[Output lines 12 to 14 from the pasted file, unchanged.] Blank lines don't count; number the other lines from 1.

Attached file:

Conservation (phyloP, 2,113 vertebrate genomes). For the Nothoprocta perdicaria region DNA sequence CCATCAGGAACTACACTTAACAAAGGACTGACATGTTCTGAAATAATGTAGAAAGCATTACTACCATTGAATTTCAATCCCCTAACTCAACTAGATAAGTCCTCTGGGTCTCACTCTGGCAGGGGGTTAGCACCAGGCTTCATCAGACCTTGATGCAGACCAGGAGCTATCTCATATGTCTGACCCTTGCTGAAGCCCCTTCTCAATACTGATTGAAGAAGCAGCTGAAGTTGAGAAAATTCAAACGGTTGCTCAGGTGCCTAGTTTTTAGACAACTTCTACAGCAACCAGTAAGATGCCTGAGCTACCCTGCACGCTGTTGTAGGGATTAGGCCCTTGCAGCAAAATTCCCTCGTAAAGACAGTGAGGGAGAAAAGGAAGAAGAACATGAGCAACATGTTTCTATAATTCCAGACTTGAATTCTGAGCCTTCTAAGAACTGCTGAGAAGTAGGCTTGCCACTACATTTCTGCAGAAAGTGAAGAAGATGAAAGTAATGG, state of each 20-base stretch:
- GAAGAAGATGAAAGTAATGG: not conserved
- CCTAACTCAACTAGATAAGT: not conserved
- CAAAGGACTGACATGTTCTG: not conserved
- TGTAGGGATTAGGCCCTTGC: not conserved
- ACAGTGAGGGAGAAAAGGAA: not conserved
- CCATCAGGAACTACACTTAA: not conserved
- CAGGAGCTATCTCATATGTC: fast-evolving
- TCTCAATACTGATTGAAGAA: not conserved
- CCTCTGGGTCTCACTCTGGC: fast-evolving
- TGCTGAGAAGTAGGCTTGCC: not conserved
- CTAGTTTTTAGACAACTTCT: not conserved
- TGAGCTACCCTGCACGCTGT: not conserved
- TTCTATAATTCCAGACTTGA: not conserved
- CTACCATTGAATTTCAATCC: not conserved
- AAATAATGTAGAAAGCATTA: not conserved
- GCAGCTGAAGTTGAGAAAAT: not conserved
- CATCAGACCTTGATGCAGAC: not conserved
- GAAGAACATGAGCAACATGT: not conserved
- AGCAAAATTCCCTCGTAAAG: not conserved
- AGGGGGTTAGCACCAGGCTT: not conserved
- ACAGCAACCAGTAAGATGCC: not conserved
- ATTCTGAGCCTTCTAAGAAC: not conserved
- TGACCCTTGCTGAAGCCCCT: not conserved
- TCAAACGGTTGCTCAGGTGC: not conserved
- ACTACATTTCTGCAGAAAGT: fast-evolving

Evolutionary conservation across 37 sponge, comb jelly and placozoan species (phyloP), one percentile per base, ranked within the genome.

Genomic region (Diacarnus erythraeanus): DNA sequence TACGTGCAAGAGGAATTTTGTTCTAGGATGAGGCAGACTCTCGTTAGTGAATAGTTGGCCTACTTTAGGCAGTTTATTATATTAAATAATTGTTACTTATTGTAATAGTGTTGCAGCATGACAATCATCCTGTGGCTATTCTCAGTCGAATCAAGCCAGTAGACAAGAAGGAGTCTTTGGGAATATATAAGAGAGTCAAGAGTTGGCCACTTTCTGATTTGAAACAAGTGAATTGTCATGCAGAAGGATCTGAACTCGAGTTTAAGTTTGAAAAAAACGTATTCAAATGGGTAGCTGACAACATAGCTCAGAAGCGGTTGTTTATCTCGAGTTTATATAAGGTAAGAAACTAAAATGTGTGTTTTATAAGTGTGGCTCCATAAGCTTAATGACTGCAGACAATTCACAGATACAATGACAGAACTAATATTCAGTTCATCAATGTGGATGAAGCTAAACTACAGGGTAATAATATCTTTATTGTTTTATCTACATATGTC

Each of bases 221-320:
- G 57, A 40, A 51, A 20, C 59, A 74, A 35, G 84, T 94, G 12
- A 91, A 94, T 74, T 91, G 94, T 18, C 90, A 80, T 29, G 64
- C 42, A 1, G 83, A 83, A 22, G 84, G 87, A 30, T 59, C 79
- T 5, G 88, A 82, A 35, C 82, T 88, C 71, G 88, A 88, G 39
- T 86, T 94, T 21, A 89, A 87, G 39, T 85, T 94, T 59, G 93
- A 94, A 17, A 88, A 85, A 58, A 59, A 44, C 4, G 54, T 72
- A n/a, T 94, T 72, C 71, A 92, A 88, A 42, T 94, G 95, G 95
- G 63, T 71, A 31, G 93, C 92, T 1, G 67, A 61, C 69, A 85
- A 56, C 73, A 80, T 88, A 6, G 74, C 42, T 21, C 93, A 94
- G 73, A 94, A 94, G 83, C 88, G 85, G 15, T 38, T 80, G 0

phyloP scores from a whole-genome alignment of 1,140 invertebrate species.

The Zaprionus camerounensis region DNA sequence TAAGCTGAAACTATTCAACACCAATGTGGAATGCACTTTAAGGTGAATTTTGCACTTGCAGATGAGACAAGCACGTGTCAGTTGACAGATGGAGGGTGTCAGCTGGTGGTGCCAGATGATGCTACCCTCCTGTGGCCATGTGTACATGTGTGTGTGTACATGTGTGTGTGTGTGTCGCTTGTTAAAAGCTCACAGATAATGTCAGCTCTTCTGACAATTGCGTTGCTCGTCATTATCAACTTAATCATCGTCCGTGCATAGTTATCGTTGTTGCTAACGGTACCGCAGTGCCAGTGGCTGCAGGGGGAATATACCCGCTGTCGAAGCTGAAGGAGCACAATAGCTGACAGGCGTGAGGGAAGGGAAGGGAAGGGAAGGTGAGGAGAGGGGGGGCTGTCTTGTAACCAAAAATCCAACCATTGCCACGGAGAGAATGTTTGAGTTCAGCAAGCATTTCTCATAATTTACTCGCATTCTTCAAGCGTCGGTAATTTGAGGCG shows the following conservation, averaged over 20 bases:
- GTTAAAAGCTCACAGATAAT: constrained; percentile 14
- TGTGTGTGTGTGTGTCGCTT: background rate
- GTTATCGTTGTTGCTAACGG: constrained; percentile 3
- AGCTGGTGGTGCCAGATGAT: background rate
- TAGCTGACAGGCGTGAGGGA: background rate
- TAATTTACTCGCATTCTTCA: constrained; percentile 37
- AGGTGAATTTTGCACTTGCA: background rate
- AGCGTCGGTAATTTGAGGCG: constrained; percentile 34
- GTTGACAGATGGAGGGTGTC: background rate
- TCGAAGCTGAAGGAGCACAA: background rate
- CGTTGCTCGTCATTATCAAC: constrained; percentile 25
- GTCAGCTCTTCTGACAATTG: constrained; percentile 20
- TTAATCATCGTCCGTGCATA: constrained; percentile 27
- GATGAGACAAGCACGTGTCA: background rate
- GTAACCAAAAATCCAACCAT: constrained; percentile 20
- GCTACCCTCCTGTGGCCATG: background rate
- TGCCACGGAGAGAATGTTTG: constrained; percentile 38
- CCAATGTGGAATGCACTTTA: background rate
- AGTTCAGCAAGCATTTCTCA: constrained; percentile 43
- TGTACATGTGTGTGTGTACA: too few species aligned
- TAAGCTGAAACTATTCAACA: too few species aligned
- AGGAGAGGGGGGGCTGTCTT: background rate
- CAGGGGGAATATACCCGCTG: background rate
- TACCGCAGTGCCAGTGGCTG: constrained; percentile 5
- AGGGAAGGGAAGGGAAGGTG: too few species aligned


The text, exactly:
- CTAGTTTTTAGACAACTTCT: not conserved
- TGAGCTACCCTGCACGCTGT: not conserved
- TTCTATAATTCCAGACTTGA: not conserved